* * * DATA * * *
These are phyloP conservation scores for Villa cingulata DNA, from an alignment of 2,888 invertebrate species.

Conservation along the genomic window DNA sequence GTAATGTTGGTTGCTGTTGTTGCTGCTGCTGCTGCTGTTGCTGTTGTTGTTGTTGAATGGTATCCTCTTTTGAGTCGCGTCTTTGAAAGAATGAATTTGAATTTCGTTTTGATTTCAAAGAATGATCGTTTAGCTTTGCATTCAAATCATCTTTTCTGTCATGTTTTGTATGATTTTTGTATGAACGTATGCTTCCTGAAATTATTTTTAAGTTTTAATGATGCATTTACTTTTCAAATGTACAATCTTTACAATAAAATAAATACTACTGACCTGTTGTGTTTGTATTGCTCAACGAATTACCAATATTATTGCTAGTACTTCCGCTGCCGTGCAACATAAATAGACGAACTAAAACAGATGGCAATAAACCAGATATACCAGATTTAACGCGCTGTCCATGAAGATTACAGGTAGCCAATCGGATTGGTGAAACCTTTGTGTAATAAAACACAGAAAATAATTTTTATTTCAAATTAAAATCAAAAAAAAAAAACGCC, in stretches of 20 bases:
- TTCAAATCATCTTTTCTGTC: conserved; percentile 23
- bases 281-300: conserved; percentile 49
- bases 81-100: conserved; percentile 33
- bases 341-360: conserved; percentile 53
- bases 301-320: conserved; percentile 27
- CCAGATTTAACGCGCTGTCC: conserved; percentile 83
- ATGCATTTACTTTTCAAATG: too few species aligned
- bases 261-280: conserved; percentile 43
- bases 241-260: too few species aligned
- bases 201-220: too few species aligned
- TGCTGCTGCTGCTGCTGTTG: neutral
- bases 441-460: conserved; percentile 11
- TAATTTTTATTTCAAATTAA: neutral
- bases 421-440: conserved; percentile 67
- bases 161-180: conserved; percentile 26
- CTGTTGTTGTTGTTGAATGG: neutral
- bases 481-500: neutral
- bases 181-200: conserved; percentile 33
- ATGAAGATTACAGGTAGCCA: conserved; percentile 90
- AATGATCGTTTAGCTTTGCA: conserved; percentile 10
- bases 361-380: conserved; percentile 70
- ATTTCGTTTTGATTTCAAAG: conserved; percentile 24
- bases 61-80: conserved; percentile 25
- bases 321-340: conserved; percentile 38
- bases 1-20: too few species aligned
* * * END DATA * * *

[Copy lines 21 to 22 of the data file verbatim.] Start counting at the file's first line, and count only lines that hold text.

- ATGAAGATTACAGGTAGCCA: conserved; percentile 90
- AATGATCGTTTAGCTTTGCA: conserved; percentile 10